The Green Deal is the United Kingdom’s program to increase the energy efficiency of residential buildings. The program provides residents with a loan of up to £10,000 to make their home more energy efficient. The advantage are that residents do not have any upfront costs. On the surface, it sounds like a good financial option if you live in a home that is not very energy efficient. However, you need to consider 5 potential problems before you sign on the dotted line.

1)      Inaccurate Estimate of Energy Savings - One of the key concepts of the Green Deal is called the Golden Rule. The rule states that the amount of energy savings must be more than the cost of the improvements. Estimating the energy savings will depend upon an accurate assessment by a Green Plan Advisor. Although they are trained and certified to make the assessment, they can make mistakes. When you are given your assessment, make sure you look for unrealistic energy savings. Also, some companies may have a standard model to use for the assessment, and it may not accurately match your home’s condition. Additionally, the estimated savings may not be accurate if it is based upon a current family of 4, but 2 of the children are graduating school soon and will be leaving the household. If the energy savings are not calculated correctly, you could wind up with a larger energy bill than expected.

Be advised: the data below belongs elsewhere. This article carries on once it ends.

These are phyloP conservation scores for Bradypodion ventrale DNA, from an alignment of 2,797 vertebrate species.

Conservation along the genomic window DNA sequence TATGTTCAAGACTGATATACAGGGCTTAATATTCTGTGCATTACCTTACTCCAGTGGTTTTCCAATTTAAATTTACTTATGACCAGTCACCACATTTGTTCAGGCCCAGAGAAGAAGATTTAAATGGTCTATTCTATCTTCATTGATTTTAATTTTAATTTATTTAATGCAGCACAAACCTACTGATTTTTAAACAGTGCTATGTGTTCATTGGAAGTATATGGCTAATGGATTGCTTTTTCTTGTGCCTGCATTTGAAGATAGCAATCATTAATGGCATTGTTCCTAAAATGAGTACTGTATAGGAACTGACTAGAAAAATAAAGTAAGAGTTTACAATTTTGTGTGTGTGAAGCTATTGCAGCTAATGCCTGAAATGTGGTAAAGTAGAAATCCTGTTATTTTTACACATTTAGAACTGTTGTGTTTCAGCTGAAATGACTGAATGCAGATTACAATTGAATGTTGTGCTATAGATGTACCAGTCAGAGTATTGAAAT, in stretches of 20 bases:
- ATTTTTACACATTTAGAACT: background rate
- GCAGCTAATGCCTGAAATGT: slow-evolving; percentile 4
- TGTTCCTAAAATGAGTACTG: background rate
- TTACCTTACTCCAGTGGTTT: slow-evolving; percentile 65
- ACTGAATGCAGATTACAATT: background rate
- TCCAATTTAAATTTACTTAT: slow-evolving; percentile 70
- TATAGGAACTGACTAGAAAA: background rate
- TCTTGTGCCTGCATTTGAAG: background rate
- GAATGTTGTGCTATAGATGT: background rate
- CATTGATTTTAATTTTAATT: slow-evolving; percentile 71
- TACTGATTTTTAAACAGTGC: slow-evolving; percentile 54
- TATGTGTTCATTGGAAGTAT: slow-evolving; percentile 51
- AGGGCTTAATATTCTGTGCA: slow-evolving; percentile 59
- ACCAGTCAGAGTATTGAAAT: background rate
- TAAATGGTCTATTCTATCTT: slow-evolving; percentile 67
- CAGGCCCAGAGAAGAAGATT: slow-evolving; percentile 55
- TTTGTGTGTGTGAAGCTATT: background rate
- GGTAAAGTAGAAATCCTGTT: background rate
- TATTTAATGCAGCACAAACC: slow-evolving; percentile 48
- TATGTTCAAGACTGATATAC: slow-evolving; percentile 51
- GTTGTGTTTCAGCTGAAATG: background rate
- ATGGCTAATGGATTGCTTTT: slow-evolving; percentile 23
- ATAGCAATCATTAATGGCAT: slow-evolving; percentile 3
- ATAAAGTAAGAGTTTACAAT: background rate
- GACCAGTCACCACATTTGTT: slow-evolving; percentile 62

2)      Finance Rate – The finance rate is about 6.9%. You might be able to get a better rate by shopping around and getting your own loan.

3)      Cross Selling – The Advisor may have ties to the company providing the financing or to the installers. As a result, the Green Plan Advisor may try to convince you to make other improvements to your home that has nothing to do with the Green Deal. If you feel pressured to buy items not covered under the Green Deal, you might want to consider working with another assessor.

4)      Assessment Fee – Although advertised as having no upfront costs, the Green Deal Advisor is authorized to charge a reasonable assessment fee of up to £150. Most companies charge less than the full authorized amount, and some companies may not charge any fee. Consequently, it pays to shop around before scheduling an assessment.

5)      Home Resale Problems – If you sell your home, the new owners will be forced to assume responsibility for the loan because it is attached to the home’s electric bill. Some potential buyers may hesitate to purchase a home with an existing loan. If you did everything right, you should be able to prove that the overall energy bill for the home is less than what it would have been without the improvements made under the scheme. However, that argument may not sway all buyers.

The Green Deal Scheme may or may not make financial sense for you. Only you can make that decision. However, by being aware of potential problems, you are in a good position to make a decision that is right for you.